What is it?
Nitrite poisoning (often called brown blood disease as it turns the gills of fish from a bright red to a dark brown-like colour) is caused by having too high a level of nitrite in your tank water. In a correctly cycled and maintained tank, this level will be zero ppm.
Nitrite is a toxin and small levels are deadly to fish and other aquatic animals.
There is no safe level other than zero. Different species of animals have different tolerance levels. Even low concentrations of 0.5mg/l over extended periods can cause long term damage and seriously reduces the ability of the animal to fight off infections.
What causes it?
Adding aquatic animals before the tank is cycled. Placing too many animals in a tank before the volume of nitrifying bacteria in the tank/filter has a change to grow to match the new level of ammonia being produced by the animals. Not enough filtration.
What are the effects?
The nitrite also damages the nervous system, liver, spleen, and kidneys of fish and other aquatic animals. So their immune system is compromised and they can't fight off infections at a later date. Often fish can die days or even a week later.
What to look for
Typical signs are fish, which don't normally supplement their intake of oxygen from the surface, trying to breath faster and will try to get extra oxygen from the oxygen rich layer just below the surface.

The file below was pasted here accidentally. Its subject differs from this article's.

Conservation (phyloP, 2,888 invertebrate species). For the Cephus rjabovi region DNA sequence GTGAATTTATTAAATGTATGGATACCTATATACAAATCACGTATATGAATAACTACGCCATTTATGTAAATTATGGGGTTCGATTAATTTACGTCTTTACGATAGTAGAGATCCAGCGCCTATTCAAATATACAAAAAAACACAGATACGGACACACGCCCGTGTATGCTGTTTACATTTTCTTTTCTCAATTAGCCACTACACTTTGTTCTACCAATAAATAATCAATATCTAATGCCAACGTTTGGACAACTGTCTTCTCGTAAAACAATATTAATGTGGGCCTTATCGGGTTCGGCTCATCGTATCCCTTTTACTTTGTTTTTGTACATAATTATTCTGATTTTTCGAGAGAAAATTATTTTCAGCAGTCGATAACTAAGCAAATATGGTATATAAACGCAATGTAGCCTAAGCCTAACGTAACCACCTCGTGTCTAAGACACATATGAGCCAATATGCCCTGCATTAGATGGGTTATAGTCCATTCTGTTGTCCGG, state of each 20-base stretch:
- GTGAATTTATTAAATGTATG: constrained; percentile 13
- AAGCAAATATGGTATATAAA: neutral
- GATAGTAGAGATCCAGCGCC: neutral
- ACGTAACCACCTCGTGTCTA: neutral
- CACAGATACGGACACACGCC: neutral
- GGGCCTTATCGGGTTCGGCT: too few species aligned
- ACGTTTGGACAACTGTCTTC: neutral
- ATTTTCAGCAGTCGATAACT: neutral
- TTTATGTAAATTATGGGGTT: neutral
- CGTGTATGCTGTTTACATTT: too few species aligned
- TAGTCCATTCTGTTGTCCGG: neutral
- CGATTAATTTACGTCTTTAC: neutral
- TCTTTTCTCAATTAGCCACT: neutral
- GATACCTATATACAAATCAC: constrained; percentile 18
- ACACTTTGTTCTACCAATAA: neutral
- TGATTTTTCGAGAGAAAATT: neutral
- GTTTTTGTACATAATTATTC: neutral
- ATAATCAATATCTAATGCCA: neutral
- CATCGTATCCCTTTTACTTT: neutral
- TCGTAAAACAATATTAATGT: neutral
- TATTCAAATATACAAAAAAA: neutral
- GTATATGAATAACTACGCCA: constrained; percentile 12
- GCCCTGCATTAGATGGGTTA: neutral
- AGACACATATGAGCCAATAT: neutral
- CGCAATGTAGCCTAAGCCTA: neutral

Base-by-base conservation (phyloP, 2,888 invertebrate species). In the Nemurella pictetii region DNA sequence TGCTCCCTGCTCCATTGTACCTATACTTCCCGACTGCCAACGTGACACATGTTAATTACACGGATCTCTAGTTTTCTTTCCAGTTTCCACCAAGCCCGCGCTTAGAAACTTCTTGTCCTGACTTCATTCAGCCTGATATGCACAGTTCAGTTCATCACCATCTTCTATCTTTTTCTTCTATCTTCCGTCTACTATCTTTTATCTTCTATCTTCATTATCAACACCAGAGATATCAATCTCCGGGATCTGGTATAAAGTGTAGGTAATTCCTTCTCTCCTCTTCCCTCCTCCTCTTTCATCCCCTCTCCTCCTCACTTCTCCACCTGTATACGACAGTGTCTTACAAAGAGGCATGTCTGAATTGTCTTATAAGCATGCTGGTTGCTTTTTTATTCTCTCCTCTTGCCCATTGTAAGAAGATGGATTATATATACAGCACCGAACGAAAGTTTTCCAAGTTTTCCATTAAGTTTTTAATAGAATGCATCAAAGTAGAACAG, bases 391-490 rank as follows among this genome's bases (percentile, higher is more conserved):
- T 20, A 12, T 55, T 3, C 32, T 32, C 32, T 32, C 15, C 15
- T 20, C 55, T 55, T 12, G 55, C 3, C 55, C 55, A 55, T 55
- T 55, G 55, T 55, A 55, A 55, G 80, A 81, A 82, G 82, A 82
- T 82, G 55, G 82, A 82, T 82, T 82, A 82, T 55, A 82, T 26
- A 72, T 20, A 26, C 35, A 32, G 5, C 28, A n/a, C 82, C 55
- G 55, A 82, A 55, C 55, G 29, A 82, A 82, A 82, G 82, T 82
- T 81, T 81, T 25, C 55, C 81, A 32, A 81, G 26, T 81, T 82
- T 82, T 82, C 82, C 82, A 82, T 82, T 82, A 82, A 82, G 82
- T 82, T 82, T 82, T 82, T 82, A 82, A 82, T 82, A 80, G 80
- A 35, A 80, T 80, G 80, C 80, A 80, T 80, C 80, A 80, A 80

Eventually the fish tires and suffocates or is seriously infected by fungus or bacteria at a later date.
- Always have a water test kit to hand that measures nitrite levels. This will confirm your diagnosis.
Water changes are the primary fix for reducing nitrite levels. By changing the tank water for clean, you dilute the toxin.
- Stop feeding until the level is zero and then feed very lightly for a week afterwards.
The water conditioner bottles Prime by Seachem or Amquel+ by Kordon claims to reduce or neutralise the nitrite toxin effect within minutes. So adding this will be beneficial. But note these chemicals also briefly reduce the level of oxygen in the water, so ensure good water circulation or aeration if your tank is overcrowded.
- Add nitrifying bacteria from a bottle (Safestart, One and Only, etc.) will boost the nitrifying bacteria numbers and start to reduce the nitrite levels over the next 48 hours.
- You can also add 6ppm of chloride (ie postassium chloride) for every 1ppm of nitrites in your water. This will stop nitrite poisoning from happening further, but will not reverse any previous damage